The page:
Don’t let the cover of the book fool you. A translucent sheet blowing in the desert overlaid with “Spirit” in flowing script implies that the writing is aimed at a superficial level. It’s the sort of book I would pass over had it not been given to me by a trusted friend (thanks Pastor David Long)! This is an academic work that demands the attention of the reader.

The chief strength of Baptized in the Spirit is the way Macchia uses Spirit Baptism to make connections that were not clearly visible before. It is as if Spirit Baptism is a missing puzzle piece that pulls together and unifies the diversity of Christian theology. Given this Spirit’s first appearance as the wind of God blowing over the chaos of pre-creation, this shouldn’t come as a surprise! While reading, my mind bounced back and forth like a Plinko puck as connections between what I had formerly assumed were separate doctrines were bridged.

If you’re the sort of Pentecostal who values both experience and theology, this book is an inspiring exploration of Spirit Baptism across the wide expanse of systematic theology.

—Frank D. Macchia, Baptized in the Spirit: A Global Pentecostal Theology (Grand Rapids, MI: Zondervan, 2006).

Inexperienced Prayer | Tom Wright

N. T. Wright's Picture[Paul] knows that the prayers even of young and inexperienced Christians are every bit as powerful and valid in God’s presence as those of a seasoned apostle.

—Tom Wright, Paul For Everyone: The Prison Letters (London: John Knox Press, 2002, 2004), 78.

A New Humanity | Luciano Lombardi

The cover of Lombardi's A New Humanity

It’s been said that most of Paul’s writing can be boiled down to, “Hey you two—get along!” Nowhere is this more obvious than in Ephesians where Paul goes to great lengths to convince Jews and Gentiles that in Christ they participate in one new humanity.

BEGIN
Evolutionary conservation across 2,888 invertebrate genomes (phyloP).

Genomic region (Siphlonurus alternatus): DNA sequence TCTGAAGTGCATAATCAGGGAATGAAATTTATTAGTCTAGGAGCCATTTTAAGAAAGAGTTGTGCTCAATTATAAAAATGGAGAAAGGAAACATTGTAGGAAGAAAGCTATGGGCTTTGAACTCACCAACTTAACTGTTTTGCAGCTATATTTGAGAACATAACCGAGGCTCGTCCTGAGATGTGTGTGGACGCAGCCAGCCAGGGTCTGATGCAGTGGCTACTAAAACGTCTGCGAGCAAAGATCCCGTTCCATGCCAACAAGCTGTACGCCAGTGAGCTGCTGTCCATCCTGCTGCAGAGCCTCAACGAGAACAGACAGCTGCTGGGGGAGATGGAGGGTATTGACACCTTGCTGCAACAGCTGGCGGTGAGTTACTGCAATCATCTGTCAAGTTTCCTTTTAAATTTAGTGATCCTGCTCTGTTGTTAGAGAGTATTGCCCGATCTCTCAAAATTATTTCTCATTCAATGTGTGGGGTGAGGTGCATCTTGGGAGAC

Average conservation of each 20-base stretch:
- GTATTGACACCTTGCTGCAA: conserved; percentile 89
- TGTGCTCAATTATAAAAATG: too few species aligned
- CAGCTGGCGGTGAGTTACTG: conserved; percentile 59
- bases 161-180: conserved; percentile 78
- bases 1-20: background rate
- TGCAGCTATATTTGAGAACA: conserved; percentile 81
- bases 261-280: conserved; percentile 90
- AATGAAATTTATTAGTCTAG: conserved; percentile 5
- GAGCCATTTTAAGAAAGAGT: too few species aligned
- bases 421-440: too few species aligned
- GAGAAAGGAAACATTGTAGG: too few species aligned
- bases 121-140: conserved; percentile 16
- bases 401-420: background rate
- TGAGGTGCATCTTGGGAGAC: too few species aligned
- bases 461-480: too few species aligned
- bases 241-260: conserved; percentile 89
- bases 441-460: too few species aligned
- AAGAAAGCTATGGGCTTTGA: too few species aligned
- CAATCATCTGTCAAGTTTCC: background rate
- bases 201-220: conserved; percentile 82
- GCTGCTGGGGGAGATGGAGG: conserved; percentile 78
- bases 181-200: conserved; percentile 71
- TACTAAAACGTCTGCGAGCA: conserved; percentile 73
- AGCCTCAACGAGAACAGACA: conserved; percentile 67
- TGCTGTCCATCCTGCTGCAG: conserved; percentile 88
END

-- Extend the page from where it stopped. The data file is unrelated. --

There are two key perspectives that make Lombardi’s commentary shine. In the first place, he is determined to understand Paul first as a Jew. One of the early footnotes on Ephesians 1:4 made me want to stand up and cheer:

Other scholars will focus on the terms holy and blameless to reference an “imputed righteousness” that effects substantive change to our being through a transfer from Christ to us. Such a view assumes that Paul is using Greek philosophical categories, where being is understood in terms of substance, as opposed to Hebrew relational categories that describe God’s connection, in His own presence and action, to humanity and creation. Paul’s writings make far more sense when he is considered to be thinking as a Hebrew rather than as a Greek. (21)

This Hebrew understanding of Paul seems blindingly obvious but is often overlooked by the Reformed tradition.

The second perspective Lombardi brings to the text is a solid understanding of Paul’s Roman milieu. Using the history of Rodney Stark, Lombardi brings out elements of Roman culture that illuminate many of the things Paul wrote. For example, it’s difficult for Twenty-First Century Christians to understand why Paul would not call for an end to slavery. The observation that “the Roman Empire literally ran on slave power” (123) along with the statistics that back the statement up helps clarify why Paul wrote about how slaves should behave.

The pastoral insights interspersed throughout the commentary are very apropos. To continue with the topic of slavery, Lombardi notes that “one of the lessons to be learned form this is the importance of choosing where to fight the battle against evil in society” (124). In another stand-up-and-cheer worthy line, he observes that “beginning to address attitudes and behaviour is more conducive to change than trying to coerce the adjustment of cultural norms by influencing legislation” (124). This is worth remembering this election year!

A New Humanity is a brief but thought-provoking look at the new sort of unity God has accomplished in Christ. “One Lord, one faith, one baptism, one God and Father of all, who is over all and through all and in all” (Ephesians 4:5-6 ESV).

—Luciano Lombardi, A New Humanity: A Walk Through the Letter of Ephesians (Belleville: Guardian Books, 2014).